While examining the structures of the G major and F major scales, we noted that the symbol for the sharp is a #, and that for the flat, a ♭. These symbols are called accidentals. With the discussion of minor scales, you discovered the third accidental you need to know, the natural, ♮. You will have noticed it in some of the music examples and in the chart of minor scales in the previous section (Example 56).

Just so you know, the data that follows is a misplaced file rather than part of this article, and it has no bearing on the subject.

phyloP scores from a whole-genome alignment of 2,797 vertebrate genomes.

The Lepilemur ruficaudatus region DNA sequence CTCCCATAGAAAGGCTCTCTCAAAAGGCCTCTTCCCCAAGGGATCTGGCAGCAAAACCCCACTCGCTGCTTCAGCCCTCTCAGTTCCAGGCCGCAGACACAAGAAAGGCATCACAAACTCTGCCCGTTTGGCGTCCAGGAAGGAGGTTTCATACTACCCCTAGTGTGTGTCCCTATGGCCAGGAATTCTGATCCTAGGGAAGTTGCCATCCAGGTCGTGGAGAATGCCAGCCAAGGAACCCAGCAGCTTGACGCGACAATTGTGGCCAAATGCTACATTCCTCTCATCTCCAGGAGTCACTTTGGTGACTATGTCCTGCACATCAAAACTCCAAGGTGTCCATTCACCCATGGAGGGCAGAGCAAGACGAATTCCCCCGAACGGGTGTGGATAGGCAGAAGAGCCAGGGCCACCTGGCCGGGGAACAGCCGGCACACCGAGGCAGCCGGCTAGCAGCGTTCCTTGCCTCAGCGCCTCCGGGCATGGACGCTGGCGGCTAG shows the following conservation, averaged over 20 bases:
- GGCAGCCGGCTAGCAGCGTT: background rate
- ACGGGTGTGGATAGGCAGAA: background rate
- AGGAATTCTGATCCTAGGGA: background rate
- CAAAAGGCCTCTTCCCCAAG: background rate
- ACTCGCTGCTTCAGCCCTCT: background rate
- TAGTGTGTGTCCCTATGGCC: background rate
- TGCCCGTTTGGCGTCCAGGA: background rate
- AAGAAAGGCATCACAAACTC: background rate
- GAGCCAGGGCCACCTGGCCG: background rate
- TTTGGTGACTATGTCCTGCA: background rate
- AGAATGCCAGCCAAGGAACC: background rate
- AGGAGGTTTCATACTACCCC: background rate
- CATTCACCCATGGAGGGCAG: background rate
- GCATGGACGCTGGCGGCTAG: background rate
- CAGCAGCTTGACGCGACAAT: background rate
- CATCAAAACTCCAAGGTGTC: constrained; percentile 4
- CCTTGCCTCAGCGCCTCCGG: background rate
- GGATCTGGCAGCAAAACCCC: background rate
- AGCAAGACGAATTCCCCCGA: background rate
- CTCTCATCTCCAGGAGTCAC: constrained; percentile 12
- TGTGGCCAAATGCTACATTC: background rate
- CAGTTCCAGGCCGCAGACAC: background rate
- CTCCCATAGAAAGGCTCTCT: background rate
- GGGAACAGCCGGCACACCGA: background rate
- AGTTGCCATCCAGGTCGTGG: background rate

While the role of the sharp is to raise a note a semitone, and the flat is to lower a note a semitone, the natural ‘cancels’ a previous sharp or flat. It lowers a sharpened note by a semitone, or raises a flattened note by a semitone. Naturals can therefore be used in a particular bar to cancel sharps or flats that have appeared earlier in the bar. Naturals can also be used to cancel sharps or flats that appear in the key signature. As you know, sharps or flats in a key signature dictate which notes are sharpened or flattened throughout a piece (unless the key signature is changed at some point), but you can use naturals to cancel the sharps or flats of notes as you proceed.